> > children) and start
> > (i.e. schedule) n-1 child tasklets (and branch to the
> > n-th). Each child must
> > terminate with an 'endp' which checks the second
> > word. If it is >0 it
> > decrements it and abandons its instruction stream. If it is
> > 0 it branches to
> > the parent's resumption address.
> >
> > Larry
> >
> > On 10/22/08, Andrew Francis <andrewfr_ice at yahoo.com>
> > wrote:
> > >
> > > Larry:
> > >
> > > >Do you mean C starts after (A|B) finish, or they
> > all start together, or
> > > >..?
> > >
> > > Why did I write that in 2005?
> > >
> > > Yes C should start after A AND B  finish. However the
> > way the code is
> > > written,  tasklets actually start before they block on
> >  channels.
> > >
> > > The point of that example was it was *very* easy to
> > create a deadlock
> > > scenario with a relatively simple precedent graph
> > implemented with just
> > > channels.
> > >
> > > Cheers,
> > > Andrew
> > >
> > >
> > >
> > >
> > >
> > >
> > > --- On Tue, 10/21/08, Larry Dickson
> > <ldickson at cuttedge.com> wrote:
> > >
> > > > From: Larry Dickson <ldickson at cuttedge.com>
> > > > Subject: Re: [Stackless] Stackless based
> > replacement
> > > > To: andrewfr_ice at yahoo.com
> > > > Cc: stackless at stackless.com
> > > > Date: Tuesday, October 21, 2008, 9:46 AM
> > > > Hi Andrew,
> > > >
> > > > I read your 2005 note, and I do not understand
> > > >
> > > > >I expect the following execution trace
> > > > >
> > > > >(A | B) C (D | E) F
> > > > >
> > > > >|* - means processes can execute in parallel.
> > > > *>
> > > > >It is okay to see B finish before A. However
> > it is
> > > > >wrong to see C finish before B and A finish.
> > > >
> > > > Do you mean C starts after (A|B) finish, or they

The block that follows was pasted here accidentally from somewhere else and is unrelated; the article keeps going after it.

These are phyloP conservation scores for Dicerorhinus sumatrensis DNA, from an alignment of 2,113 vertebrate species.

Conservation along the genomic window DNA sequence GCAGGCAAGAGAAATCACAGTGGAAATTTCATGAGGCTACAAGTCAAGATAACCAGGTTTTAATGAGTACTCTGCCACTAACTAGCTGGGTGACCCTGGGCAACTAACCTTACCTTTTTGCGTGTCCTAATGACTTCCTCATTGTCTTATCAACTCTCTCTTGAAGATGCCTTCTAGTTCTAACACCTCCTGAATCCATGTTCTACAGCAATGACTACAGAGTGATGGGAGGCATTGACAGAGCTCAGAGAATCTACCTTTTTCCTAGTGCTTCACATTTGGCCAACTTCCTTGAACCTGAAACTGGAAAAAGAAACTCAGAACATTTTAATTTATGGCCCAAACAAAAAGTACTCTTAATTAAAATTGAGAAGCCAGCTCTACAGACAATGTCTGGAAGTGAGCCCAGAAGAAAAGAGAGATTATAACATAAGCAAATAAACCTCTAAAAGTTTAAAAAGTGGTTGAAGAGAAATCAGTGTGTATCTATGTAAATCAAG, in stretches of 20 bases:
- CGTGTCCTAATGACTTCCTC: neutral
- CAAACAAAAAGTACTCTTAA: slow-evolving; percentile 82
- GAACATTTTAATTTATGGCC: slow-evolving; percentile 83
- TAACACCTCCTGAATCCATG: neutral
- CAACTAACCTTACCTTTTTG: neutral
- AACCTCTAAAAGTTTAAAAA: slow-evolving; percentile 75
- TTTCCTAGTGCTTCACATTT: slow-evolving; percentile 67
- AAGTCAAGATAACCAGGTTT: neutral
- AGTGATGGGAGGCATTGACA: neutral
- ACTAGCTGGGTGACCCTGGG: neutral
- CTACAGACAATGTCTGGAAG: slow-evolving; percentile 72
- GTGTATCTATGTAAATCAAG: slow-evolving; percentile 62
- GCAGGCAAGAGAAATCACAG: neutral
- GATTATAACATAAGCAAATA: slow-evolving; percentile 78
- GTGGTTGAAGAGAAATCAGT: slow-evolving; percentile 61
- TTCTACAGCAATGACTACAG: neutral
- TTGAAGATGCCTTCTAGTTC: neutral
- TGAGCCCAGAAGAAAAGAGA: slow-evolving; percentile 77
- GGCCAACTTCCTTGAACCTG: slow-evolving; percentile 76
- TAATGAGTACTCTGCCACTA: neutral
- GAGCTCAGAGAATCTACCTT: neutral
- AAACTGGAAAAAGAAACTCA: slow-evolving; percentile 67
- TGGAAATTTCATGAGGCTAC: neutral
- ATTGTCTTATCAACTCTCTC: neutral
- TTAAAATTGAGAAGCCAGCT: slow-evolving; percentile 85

> > all start
> > > > together, or ..?
> > > >
> > > > Larry
> > > >
> > > > On 10/21/08, Andrew Francis
> > <andrewfr_ice at yahoo.com>
> > > > wrote:
> > > > >
> > > > > Hi Larry:
> > > > >
> > > > > > We seem to have different ideas of what
> > is
> > > > simple. You
> > > > > > propose exceptions, waits, signals,
> > barriers,
> > > > re-initialization,
> > > > > > and presumably global signal values.
> > This in my
> > > > opinion is a whole
> > > > > >Italian restaurant of spaghetti, and it
> > sounds
> > > > intrinsically global, >which
> > > > > is poison to maintainable multiprocessing in
> > my
> > > > experience.
> > > > >
> > > > > This is what I had in mind. A sketch.
> > > > >
> > > > > def producer(synchronizer):
> > > > >    try:
> > > > >        # do some computation
> > > > >        synchronizer.signal(result)
> > > > >    except Signalled, data
> > > > >        # oops the consumer has moved on....
> > maybe
> > > > >        # I should gracefully terminate.....
> > > > >
> > > > >
> > > > > def consumer(synchronizer):
> > > > >    output = synchronizer.wait()
> > > > >    # okay, let us do some stuff with the
> > output
> > > > >
> > > > > synchronizer =
> > Synchronizer(numberOfProducers)
> > > > > stackless.tasklet(consumer)(synchronizer)
> > > > > for .... :
> > > > >    stackless.tasklet(producer)(synchronizer)
> > > > >
> > > > > Most of the effort is in defining the right
> > > > behaviour.....
> > > > >
> > > > > Once again, my experiences are when you
> > naively use
> > > > channels, it is easy to
> > > > > get in trouble.  A construct like
> > receive_first()
> > > > looks difficult to
> > > > > implement, in comparison to a synchronizer.
> > > > >
> > > > > Here is a thread from December 2005 (2005!)
> > > > >
> > > > >
> > > >
> > http://www.stackless.com/pipermail/stackless/2005-December/000290.html
> > > > >
> > > > > Cheers,
> > > > > Andrew
> > > > >
> > > > >
> > > > >
> > > > >
> > > > >
> > > > >
> > > > >
> > > > >
> > > > >
> > >
> > >
> > >
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>
>
>
>